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Here’s how I remember it.
In late 1988, I was living in Charlotte with my new wife, and I hated my job selling VCRs in a department store. Young and naive, I had vague thoughts about finding a better job “in business” — you know, wearing a tie and working in an office — so I started an aimless job hunt, scattering applications around and reading the classifieds.
At one point, I visited the office of an employment agency, hoping that their experts would be able to match my experience and skills to a job opening. Problem was, I didn’t have any experience or skills. Before the department store, my only job had been six summers working at the Carowinds theme park. So I was pleasantly surprised when the agency said they’d found an opportunity for me and would set up a meeting.
Days later, dressed in a cheap suit, I found myself sitting in a hotel conference room with a middle-aged businessman named Anderson, along with two or three other people he’d already signed on for his project. He had a vision: a new theme park, themed entirely around strawberries. He showed me a map of the site he had in mind, near Florence, S.C., and explained why his idea couldn’t miss. He needed someone to be the manager of his rides department, and my background at Carowinds apparently made me qualified.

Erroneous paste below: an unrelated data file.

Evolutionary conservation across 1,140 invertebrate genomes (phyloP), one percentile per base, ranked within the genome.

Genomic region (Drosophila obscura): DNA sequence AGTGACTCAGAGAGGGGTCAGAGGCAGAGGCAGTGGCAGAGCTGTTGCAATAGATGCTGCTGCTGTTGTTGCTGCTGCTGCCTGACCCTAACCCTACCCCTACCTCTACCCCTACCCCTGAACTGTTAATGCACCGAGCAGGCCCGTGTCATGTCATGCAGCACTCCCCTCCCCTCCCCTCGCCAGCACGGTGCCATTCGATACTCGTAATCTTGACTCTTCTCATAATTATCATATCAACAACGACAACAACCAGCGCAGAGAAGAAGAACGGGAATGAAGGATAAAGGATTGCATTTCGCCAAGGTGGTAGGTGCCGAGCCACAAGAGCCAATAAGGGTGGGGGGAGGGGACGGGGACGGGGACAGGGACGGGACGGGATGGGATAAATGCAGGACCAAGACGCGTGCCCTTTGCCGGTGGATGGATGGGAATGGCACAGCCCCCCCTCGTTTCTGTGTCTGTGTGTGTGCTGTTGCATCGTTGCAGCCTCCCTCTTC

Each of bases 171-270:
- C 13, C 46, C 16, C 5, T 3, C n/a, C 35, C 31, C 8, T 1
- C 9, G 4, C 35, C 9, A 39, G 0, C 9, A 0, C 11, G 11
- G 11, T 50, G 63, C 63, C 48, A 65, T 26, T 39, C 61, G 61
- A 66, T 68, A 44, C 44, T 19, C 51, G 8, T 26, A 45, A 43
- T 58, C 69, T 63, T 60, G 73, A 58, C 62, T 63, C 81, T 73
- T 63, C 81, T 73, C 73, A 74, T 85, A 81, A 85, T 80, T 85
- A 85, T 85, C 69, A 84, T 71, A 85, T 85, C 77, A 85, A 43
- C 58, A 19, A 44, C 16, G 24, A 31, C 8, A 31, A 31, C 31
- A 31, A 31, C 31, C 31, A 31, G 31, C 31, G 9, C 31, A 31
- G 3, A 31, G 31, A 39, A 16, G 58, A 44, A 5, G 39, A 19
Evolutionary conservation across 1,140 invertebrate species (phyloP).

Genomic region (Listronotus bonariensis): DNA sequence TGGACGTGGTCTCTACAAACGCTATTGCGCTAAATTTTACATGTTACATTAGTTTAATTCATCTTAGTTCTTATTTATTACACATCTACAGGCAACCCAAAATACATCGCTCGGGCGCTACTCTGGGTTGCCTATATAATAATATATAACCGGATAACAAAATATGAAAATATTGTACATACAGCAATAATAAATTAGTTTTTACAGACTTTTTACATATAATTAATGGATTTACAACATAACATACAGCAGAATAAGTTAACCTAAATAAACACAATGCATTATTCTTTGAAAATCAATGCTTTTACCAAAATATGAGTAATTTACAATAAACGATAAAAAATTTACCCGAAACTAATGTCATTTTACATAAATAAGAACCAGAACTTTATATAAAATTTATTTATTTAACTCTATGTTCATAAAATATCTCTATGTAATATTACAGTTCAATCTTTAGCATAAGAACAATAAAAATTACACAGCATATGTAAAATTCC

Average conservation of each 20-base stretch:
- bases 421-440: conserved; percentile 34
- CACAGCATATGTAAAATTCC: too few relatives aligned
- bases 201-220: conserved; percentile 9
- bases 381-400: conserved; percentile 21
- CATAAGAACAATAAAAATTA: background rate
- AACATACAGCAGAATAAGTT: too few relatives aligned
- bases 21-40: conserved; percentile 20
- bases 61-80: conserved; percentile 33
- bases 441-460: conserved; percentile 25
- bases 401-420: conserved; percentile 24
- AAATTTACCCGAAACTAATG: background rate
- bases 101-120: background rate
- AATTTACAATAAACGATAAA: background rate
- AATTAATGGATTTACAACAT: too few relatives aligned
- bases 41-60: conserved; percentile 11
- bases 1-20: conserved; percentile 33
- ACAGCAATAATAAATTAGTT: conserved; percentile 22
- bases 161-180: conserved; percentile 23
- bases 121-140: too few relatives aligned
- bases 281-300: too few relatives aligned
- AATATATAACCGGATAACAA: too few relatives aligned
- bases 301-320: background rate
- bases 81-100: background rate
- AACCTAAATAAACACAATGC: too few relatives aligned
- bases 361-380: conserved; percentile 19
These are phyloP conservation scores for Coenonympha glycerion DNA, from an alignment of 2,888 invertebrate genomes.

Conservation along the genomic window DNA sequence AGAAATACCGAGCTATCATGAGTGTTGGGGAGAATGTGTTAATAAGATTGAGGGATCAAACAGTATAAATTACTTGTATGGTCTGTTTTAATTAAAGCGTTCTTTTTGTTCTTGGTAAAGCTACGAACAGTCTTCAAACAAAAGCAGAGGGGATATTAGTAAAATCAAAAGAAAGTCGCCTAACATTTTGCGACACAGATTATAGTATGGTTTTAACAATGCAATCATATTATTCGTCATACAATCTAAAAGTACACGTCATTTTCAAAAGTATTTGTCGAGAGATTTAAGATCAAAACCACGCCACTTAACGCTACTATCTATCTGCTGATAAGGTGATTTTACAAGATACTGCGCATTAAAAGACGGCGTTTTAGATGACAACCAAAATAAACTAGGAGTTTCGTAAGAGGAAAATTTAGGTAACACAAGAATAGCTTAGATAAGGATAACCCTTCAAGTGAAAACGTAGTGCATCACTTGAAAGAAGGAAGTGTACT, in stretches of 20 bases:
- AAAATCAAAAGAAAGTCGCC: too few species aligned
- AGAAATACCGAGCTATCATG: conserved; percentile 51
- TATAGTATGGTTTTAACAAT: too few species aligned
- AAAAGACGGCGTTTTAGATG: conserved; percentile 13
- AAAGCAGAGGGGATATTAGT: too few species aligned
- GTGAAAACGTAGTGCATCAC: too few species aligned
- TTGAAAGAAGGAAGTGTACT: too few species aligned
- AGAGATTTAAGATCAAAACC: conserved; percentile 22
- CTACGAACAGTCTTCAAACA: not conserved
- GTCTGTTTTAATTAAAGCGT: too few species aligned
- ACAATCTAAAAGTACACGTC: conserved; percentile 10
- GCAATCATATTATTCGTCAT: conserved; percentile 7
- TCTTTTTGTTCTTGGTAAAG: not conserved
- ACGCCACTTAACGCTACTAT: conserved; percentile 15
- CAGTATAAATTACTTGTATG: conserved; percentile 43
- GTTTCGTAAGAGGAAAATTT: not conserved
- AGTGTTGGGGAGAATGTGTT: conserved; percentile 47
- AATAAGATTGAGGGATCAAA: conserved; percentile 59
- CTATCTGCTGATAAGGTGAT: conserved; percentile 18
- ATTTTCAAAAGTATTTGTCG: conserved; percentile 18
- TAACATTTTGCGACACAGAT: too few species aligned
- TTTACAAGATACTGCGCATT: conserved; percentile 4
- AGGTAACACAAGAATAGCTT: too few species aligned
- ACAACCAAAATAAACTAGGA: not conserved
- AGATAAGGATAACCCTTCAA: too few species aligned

At one point he asked me what kind of salary I would expect after we were in business. I’d never done better than just above minimum wage, and I didn’t even have a good sense of what annual salaries were. I remembered hearing a few years earlier that someone I knew had landed a job making $21,000 a year straight out of college, so I ambitiously named $30,000 as my figure. Anderson smiled and said, “Well, I hope we can do a little better than that.” Wow.
And so I joined the team. Anderson asked me to work up some numbers estimating the staffing needs for his park’s rides department. My only relevant experience was in making out rotation schedules for a crew of ten or fifteen, but I tried to scale this up and did my best to guess at how many employees would be required to operate the number of rides he had in mind.
Throughout all of this, I had misgivings. The whole idea, to me, seemed questionable: a theme park devoted to strawberries? Apart from Anderson’s thoughts about the location, I’d seen no evidence of anything real going on: no investors, no zoning applications, no business plan. I did not suspect Anderson of any dishonesty, but I didn’t see enough to convince me that this was really going to go anywhere.
But the biggest red flag I saw was the fact that Anderson had chosen me to manage his rides department. It was like the Groucho quote: “I don’t want to belong to any club that would have me as a member.” I knew how unqualified I was, and I knew that I was completely bluffing my way through the planning work that Anderson had asked me to do. I knew that I wouldn’t have hired me. The fact that he was willing to do so, at a generous starting salary, gave me little confidence.
And so, after a few more meetings (all in this same hotel conference room), I asked the employment agency to tell Anderson that I was no longer interested. I never heard another word about it.